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Environment - Earth Sciences - 10.07.2024
Mozambican Woodlands could store more than double the carbon previously estimated
Mozambican Woodlands could store more than double the carbon previously estimated
The capacity of Mozambican woodlands to capture and store carbon is underestimated and potentially undervalued for their protection and restoration, finds new research from an international team of scientists including UCL researchers. The research, led by carbon data provider Sylvera and published in Nature Communications Earth & Environment , found that miombo woodlands, which span large areas of Sub-Saharan Africa, store 1.5 to 2.2 times more carbon than had previously been estimated by standard methods.

Earth Sciences - Environment - 10.07.2024
The Gulf Stream is wind-powered and could weaken from climate change
The Gulf Stream is wind-powered and could weaken from climate change
New evidence of changes to the Gulf Stream during the last ice age could indicate additional sensitivity to future climatic changes, finds a new study led by UCL researchers. The research, published in Nature, found that during the last ice age about 20,000 years ago, the Gulf Stream was stronger than today because of more powerful winds across the subtropical North Atlantic.

Astronomy / Space - Earth Sciences - 05.07.2024
Repurposed technology used to probe new regions of Mars’ atmosphere
An antenna on ExoMars' Trace Gas Orbiter has been given a new lease of life, helping researchers delve into the Martian atmosphere like never before. Using the repurposed equipment, a team including Imperial College London researchers have measured parts of the Martian atmosphere that were previously impossible to probe.

Astronomy / Space - Earth Sciences - 27.06.2024
New balloon-borne spectrometer project to revolutionise our understanding of the earliest days of the Cosmos
New balloon-borne spectrometer project to revolutionise our understanding of the earliest days of the Cosmos
A massive balloon, designed to measure the background radiation left over from the 'Big Bang' and help scientists better understand the infancy and evolution of our Universe, has just moved to the next stage of development Thirty years after the Cosmic Microwave Background (CMB) spectrum was first precisely characterised by NASA's Cosmic Background Explorer (COBE) mission, a new experiment - known as BISOU (for Balloon Interferometer for Spectral Observations of the Universe) - is expected to significantly advance these measurements, gaining a factor of ~25 in sensitivity.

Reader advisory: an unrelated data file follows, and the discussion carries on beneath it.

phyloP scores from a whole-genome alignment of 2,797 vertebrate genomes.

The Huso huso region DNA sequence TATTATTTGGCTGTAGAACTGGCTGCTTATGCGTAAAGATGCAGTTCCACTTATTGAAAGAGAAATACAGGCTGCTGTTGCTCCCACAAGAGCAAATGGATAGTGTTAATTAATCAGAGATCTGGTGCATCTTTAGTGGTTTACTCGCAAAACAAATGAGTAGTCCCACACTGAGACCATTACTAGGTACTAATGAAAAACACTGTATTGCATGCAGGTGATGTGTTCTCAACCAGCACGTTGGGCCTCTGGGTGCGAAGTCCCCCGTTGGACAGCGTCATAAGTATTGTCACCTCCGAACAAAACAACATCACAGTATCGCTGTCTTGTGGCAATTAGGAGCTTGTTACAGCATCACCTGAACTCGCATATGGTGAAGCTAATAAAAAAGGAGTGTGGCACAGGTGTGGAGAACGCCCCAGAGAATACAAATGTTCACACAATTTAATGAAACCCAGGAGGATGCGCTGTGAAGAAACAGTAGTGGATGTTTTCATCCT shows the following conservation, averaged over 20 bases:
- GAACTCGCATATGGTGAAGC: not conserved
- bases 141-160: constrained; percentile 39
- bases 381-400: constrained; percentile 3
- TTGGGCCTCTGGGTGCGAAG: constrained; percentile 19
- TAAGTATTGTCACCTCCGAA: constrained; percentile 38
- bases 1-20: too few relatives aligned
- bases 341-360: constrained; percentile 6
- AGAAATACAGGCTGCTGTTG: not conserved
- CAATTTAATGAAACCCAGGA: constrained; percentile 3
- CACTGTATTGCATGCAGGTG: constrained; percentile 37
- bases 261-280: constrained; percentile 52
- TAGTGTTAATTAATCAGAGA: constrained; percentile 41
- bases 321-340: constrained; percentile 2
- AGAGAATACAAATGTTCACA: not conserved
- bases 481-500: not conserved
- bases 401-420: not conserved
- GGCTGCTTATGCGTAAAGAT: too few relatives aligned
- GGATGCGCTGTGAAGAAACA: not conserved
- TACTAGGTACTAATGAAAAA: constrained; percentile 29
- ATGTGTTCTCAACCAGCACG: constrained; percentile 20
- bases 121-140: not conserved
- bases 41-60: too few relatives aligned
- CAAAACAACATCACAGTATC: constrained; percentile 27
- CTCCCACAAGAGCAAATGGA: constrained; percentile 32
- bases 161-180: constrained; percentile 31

Environment - Earth Sciences - 20.06.2024
Climate models underestimate carbon cycling through plants
Climate models underestimate carbon cycling through plants
The carbon stored globally by plants is shorter-lived and more vulnerable to climate change than previously thought, according to a new study. The findings have implications for our understanding of the role of nature in mitigating climate change, including the potential for nature-based carbon removal projects such as mass tree-planting.

Earth Sciences - Environment - 13.06.2024
Video analysis of Iceland 2010 eruption could improve volcanic ash forecasts for aviation safety
Video analysis of Iceland 2010 eruption could improve volcanic ash forecasts for aviation safety
Video footage of Iceland's 2010 Eyjafjallajökull eruption is providing researchers from the University of Cambridge with rare, up-close observations of volcanic ash clouds - information that could help better forecast how far explosive eruptions disperse their hazardous ash particles. When Eyjafjallajökull erupted in 2010, it ejected roughly 250 million tonnes of volcanic ash into the atmosphere: much of which was blown over Europe and into flight paths.

Earth Sciences - Environment - 28.05.2024
Volcanic ash reveals chaos-causing seaweed's journey
Volcanic ash reveals chaos-causing seaweed’s journey